Unfortunately, the rocket was held back yet again because the fuel tank on stage two was outside of pressure bounds.
Yet, going all the way down to T-0.5 seconds, including running the engines, had given Relativity data through the pre-launch stages to confidently march on ahead with the third, and what turned out to be the final and successful, attempt to launch GLHF.
Relativity Space co-founder and chief executive officer Tim Ellis was stoked to see the live launch of a rocket with his own eyes.
“I told myself when I founded @relativityspace that my first launch viewing would be our own rocket, as motivation to make it there, and here we are. What a sight to behold, feel, and hear - indescribably awe inspiring,” Ellis wrote in a .
Words of support and congratulations came in from a couple of space companies based in California and on to great things themselves.
Space launch company Astra : “Congratulations and great progress on your first test flight!”
“Congrats on first flight, team! Celebrate well tonight and enjoy your wealth of new data tomorrow,” Rocket Lab.
Getting to orbit will very likely be Relativity Space’s next target.
Terran 1 is a two-stage, expendable rocket, standing 110-foot (ft) tall and 7.5-ft wide.
It can carry a maximum of 900 kilograms (kg) to sun synchronous orbit and a maximum of 1,250 kg to low-Earth orbit (LEO). A dedicated mission on the rocket would cost $12 million.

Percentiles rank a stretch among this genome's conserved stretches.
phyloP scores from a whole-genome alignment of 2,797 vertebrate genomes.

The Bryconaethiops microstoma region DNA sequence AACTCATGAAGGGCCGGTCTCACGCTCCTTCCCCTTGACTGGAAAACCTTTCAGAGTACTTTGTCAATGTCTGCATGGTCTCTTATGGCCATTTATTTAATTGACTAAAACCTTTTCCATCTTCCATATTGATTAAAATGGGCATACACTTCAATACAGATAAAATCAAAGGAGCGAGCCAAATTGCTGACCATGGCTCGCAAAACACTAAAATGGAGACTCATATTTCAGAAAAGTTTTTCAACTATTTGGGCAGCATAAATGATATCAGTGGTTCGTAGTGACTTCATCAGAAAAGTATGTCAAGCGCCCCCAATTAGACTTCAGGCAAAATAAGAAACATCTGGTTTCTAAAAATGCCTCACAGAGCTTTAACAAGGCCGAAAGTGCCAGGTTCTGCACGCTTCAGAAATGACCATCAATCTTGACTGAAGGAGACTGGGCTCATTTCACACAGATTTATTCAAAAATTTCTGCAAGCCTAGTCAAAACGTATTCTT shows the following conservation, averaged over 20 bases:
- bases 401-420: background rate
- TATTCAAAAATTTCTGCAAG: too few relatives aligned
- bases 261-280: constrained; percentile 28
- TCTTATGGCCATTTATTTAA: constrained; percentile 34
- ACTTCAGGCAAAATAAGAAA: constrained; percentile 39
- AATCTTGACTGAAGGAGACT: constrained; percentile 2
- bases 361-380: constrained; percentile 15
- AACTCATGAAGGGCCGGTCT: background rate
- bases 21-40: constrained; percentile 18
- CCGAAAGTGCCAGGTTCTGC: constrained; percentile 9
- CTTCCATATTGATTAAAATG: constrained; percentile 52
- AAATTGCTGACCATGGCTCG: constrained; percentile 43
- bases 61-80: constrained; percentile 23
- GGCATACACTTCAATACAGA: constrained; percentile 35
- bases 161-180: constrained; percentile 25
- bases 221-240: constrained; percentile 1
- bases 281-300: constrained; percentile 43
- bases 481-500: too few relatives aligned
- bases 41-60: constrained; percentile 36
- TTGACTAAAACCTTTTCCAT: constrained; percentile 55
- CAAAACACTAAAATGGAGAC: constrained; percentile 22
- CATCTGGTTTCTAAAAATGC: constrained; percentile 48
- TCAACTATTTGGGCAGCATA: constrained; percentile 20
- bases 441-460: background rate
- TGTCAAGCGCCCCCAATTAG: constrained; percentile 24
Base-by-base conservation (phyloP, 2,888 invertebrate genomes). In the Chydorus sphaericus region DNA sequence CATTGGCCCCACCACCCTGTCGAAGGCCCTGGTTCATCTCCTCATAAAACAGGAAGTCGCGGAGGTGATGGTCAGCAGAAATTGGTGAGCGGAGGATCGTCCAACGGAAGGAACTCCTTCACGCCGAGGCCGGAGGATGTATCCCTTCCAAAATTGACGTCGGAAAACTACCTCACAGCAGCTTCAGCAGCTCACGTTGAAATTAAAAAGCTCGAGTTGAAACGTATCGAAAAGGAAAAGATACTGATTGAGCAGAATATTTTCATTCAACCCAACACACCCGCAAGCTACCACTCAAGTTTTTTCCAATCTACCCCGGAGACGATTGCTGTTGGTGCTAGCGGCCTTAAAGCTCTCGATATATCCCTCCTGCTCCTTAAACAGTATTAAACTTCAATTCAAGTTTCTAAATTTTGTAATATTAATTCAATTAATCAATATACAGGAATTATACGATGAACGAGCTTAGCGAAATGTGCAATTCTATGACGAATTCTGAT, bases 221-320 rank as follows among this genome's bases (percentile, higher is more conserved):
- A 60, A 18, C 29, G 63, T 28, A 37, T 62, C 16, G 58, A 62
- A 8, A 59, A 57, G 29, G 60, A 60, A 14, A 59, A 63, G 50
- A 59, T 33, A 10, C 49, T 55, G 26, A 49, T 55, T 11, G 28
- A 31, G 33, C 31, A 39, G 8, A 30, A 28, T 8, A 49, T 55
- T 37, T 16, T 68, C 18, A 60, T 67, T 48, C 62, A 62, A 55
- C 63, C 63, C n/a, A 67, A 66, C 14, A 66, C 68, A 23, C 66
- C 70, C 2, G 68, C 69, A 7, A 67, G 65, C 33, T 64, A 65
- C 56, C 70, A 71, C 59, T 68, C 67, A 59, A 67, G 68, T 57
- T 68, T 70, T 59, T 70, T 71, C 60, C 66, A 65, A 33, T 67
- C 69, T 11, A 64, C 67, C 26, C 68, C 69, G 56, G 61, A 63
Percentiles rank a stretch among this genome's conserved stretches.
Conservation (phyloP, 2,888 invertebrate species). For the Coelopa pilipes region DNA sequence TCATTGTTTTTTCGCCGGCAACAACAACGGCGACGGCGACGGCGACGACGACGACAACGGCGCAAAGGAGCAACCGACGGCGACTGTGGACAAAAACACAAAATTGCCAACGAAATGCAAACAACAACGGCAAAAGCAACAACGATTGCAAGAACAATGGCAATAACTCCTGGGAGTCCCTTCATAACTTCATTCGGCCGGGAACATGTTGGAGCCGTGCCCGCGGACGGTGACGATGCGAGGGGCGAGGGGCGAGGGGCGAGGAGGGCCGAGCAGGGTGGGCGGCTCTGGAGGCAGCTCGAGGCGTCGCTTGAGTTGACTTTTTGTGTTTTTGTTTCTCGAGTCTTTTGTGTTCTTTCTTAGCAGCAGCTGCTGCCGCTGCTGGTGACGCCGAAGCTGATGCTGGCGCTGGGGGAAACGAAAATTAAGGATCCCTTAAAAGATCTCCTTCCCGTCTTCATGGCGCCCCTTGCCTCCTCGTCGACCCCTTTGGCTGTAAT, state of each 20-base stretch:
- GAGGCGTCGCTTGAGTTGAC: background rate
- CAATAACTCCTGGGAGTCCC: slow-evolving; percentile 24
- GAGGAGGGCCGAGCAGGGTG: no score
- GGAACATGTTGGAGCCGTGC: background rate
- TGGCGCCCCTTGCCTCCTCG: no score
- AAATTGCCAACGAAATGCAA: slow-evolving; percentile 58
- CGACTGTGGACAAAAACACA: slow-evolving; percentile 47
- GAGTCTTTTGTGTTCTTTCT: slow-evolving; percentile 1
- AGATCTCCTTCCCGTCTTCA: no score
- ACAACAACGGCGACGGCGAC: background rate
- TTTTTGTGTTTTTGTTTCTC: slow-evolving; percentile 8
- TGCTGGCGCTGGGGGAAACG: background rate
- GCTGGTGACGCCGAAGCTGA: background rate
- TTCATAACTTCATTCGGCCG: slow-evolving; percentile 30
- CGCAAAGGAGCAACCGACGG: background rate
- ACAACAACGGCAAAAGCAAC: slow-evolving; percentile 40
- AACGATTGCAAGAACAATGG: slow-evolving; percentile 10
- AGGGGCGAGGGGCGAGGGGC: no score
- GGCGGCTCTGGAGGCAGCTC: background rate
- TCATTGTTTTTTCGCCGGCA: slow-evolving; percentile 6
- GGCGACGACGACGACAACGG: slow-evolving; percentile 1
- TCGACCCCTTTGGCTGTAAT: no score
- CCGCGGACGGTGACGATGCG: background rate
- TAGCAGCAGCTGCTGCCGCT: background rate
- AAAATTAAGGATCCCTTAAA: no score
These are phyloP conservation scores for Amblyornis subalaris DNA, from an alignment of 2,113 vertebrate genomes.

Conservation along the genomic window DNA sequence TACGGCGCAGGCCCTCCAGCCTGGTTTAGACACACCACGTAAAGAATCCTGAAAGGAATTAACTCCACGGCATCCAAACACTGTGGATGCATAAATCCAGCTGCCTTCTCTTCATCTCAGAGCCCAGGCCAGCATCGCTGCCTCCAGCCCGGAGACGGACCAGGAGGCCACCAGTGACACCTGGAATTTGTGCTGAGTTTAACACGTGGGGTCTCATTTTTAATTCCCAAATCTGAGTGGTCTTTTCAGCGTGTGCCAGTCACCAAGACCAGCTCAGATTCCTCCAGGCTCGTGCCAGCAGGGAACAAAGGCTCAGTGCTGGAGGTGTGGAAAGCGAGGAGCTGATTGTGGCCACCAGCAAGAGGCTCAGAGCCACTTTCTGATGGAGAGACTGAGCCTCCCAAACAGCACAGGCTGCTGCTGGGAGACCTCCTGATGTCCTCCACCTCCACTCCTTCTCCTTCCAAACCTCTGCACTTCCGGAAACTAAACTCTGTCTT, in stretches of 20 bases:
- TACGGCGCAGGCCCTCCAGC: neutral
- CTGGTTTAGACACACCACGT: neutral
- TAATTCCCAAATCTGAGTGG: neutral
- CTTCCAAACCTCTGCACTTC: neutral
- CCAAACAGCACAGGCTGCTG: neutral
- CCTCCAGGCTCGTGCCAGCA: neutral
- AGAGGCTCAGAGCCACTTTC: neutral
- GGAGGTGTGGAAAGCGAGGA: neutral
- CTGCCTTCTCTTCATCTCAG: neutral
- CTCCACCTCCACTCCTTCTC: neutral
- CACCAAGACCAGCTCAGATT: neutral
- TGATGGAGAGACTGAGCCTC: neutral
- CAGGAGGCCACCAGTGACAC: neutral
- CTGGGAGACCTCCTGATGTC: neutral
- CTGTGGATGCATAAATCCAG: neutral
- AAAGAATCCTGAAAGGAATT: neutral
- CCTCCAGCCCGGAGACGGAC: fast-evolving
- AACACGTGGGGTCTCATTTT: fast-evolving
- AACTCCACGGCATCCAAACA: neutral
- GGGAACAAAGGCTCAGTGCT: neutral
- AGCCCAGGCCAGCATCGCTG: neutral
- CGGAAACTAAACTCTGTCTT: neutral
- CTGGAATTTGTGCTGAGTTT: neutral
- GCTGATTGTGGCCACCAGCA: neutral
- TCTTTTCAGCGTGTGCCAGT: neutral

The rocket is 85 per cent 3D-printed by mass. (Relativity is working to lift that figure up to 95 per cent.) Not only is the structure 3D printed, but so are the engines.
Terran 1 has nine 3D printed Aeon engines on its first stage and one Aeon Vac on its second stage.
The engines use liquid oxygen (LOX) and liquid natural gas (LNG), which, the startup believes, are not only the best-suited for rocket propulsion, but also for reusability. That’s not all — it’s the easiest to eventually , too.
It’s the fuel of choice even for the of the prominent American space launch service provider United Launch Alliance.
Remarkably, Relativity can turn raw material into Terran 1, and also Terran R, within just 60 days — integrating artificial intelligence (AI), robotics, and autonomous manufacturing technology.
The Terran rockets use fewer parts as compared to a traditional rocket, the company says.
Relativity uses Stargate, their metal 3D printer with AI-driven controls, to create its Terran rockets. Stargate is part of the company’s “Factory of the Future,” an aerospace platform to automate rocket manufacturing.
, they are “an application-layer 3D printing company that is starting with rockets, and will extend its Factory of the Future to all of aerospace.”
It has been quite a journey for Relativity — the company started out as an and has now crossed the milestone of a successful debut launch.
This is still only the beginning for a company that aims to eventually build humanity’s industrial base on Mars.
Ellis has they already have “$1.65 billion in customer launch contracts,” overwhelmingly for the Terran R, and that there are “billions more in our pipeline.”
“Medium-heavy lift is clearly where the biggest market opportunity is for the remaining decade, with a massive launch shortage in this payload class underway,” the Relativity chief wrote in a tweet.
Terran R is set for a debut launch from Cape Canaveral in 2024.